3 Tips for ‘Leave No Trace’ Camping

Camp responsibly by following the 'Leave No Trace' principles.

We were over 100 miles into the Appalachian Trail in April of 2020 when The Great Smoky Mountains closed due to the spread of COVID-19. We were devastated to head home, but the path forward had stopped being one foot in front of the other and had become riddled with uncertainty. Choosing to leave a place I had dreamed to be for over ten years was a big decision, but it was the right choice. Looking back, I can see the same underlying value drove me onto the trail and off it — a deep care, brimming with wonder and awe, for the creation around me. 

Although cut short, I was able to learn so much from my Leave No Trace hiking experience from Georgia to North Carolina. Some lessons were practical, like how to make sure I woke up and walked the right direction (I learned that lesson the hard way). Other lessons were more ephemeral, and took some deep introspection to find, like how I chose to take care of myself in tough moments. Overall, even when it requires extra work, following Leave No Trace principles encourages more natural and compassionate outdoor adventuring. For those looking to minimize their footprint on their next hike, here are a few places to start.

Hang your food before bed

One of the hardest things I learned to do, from nothing more than concentrated effort, was separate myself from my snacks overnight. I love a sneaky late night snack. When primitive camping in areas where critters, bears, and bugs abound, the state creates laws to protect the animals around you. In North Carolina, you have to hang your food from a tree, and preferably you need to hang it with the sun still up.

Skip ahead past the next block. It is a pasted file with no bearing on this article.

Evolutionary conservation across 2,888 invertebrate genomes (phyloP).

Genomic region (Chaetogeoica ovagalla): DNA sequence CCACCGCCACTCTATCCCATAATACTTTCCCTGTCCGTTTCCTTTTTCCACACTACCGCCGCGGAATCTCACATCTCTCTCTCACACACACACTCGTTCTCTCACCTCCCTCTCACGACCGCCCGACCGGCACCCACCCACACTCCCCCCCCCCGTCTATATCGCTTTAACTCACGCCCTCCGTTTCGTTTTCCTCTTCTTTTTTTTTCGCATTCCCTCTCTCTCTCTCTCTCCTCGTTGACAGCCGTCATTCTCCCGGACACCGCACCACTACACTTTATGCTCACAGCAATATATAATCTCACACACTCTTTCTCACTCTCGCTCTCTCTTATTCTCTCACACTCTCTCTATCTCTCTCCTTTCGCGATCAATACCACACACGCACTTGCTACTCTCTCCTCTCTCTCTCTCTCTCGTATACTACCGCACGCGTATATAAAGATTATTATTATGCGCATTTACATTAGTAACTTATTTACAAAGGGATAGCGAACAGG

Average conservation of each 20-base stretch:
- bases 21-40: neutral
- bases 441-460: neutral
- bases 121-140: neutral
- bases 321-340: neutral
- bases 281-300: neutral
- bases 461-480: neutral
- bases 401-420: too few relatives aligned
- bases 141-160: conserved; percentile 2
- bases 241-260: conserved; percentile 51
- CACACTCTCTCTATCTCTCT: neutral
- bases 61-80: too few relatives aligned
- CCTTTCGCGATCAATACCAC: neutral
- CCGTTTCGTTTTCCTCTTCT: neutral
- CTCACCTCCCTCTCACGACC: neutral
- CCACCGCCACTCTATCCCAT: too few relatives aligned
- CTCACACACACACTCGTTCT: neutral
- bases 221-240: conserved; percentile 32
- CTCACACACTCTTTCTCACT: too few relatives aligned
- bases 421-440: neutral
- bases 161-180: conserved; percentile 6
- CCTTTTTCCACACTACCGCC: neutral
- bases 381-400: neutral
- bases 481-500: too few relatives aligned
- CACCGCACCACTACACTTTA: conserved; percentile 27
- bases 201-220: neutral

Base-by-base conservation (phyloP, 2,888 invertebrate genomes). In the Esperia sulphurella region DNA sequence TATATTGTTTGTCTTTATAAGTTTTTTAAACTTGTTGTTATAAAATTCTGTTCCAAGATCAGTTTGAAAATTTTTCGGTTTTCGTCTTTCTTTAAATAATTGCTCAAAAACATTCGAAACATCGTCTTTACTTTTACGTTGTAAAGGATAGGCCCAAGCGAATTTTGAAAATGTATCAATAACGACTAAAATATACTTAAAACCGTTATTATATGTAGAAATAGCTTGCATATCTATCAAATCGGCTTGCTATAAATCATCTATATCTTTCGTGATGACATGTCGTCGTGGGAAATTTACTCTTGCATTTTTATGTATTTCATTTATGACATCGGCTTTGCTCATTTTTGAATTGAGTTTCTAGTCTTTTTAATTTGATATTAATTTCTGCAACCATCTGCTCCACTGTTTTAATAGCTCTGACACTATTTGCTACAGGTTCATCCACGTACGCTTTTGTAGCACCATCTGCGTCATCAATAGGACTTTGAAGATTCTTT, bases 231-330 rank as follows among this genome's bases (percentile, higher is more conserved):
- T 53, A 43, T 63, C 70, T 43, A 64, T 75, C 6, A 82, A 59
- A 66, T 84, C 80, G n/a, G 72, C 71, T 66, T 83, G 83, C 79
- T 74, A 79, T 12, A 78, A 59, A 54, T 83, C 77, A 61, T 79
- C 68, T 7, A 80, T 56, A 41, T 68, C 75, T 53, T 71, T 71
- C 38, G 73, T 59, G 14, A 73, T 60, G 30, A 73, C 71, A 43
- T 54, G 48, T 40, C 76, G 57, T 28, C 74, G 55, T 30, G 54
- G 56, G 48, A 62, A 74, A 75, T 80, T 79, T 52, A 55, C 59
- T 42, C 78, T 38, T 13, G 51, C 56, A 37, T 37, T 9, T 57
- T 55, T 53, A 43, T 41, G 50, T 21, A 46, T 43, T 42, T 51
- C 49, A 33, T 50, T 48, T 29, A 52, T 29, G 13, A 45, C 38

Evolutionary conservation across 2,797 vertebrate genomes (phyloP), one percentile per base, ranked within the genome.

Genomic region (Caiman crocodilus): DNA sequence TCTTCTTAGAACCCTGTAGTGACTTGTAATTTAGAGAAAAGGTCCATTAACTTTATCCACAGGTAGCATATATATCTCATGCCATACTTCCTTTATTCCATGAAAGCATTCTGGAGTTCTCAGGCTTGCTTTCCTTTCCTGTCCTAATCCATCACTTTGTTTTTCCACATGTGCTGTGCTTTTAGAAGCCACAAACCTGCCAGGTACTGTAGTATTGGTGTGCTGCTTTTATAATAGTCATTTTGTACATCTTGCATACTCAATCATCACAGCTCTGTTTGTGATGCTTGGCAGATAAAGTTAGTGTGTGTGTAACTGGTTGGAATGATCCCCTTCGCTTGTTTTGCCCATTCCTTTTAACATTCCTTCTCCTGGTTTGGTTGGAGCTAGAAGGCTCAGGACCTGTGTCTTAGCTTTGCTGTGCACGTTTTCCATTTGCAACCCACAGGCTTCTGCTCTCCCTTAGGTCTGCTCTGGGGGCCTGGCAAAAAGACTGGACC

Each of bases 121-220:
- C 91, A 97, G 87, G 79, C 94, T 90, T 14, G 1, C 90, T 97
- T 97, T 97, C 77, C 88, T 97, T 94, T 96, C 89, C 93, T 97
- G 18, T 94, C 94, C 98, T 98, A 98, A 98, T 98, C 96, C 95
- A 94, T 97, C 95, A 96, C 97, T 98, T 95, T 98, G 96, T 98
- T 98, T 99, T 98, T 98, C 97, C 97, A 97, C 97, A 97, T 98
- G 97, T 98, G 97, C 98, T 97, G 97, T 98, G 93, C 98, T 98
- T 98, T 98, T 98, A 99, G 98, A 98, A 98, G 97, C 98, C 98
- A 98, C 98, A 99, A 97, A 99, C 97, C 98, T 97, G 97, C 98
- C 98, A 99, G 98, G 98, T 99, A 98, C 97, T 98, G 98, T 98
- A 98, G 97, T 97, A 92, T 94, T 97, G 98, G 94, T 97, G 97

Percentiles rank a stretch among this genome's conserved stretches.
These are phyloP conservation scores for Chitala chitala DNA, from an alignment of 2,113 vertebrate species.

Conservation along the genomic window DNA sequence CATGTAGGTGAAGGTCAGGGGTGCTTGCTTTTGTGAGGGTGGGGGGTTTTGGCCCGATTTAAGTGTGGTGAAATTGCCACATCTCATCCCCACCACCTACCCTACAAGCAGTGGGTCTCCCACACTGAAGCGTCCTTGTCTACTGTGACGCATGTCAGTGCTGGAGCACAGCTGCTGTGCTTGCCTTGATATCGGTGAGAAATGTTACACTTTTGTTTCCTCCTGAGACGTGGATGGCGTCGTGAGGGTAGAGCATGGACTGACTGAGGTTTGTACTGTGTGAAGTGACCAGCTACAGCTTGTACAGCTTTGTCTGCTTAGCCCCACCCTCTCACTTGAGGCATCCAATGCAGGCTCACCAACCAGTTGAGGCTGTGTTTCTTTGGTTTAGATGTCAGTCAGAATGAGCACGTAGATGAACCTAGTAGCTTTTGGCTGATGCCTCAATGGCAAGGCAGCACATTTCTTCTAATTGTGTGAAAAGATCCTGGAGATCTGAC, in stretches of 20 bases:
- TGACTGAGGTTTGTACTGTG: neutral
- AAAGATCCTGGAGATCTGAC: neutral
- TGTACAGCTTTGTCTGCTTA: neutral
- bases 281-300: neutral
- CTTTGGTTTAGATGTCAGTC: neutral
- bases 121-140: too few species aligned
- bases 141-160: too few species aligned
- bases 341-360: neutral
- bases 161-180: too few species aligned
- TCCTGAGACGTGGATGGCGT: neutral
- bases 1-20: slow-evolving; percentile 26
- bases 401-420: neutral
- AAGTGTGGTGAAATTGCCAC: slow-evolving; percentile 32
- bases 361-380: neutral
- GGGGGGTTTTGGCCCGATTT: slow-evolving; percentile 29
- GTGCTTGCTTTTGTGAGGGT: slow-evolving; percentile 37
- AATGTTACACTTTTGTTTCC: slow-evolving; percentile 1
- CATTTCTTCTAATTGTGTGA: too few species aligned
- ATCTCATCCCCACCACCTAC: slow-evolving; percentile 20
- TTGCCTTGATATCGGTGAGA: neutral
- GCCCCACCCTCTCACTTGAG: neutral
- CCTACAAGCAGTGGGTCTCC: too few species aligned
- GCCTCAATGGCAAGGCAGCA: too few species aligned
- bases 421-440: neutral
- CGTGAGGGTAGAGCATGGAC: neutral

The first time I hung my food with my partner, we had just crossed the state border and gone were the easy-to-use bear boxes. Instead, doing a bear hang of your food is required. I respect and love this rule, however, because it allows bears to stay wild, not indulging in my beloved treats, and it allows people to coexist in these natural spaces too.

To do a proper bear hang, the food must be hung far from where you are sleeping — at least 12 feet off the ground and six feet away from the trunk of the tree — on a branch that will hold your food and not a bear. Sounds easy when you hear it, but the execution is a challenge, to say the least. My (now) husband and I searched for the perfect tree for about 20 minutes before finding a suitable match, halfway down a hill and about a five-minute walk from our campsite. It took us an hour in total to hang the food (first-timers folly), only to walk back to camp and find everyone else had hung their food immediately above their tent, about eight feet off the ground.

Lucky for us, the bears did not prowl around us that night. Done correctly, hanging food a small hike away keeps the campsite safe and ensures the longevity of the bear families. Inviting others into these practices in fun and engaging ways can create room for sharing the love of the wild with an eye towards conservation. Leave No Trace is an intentional commitment to caring for those around you, both big and small.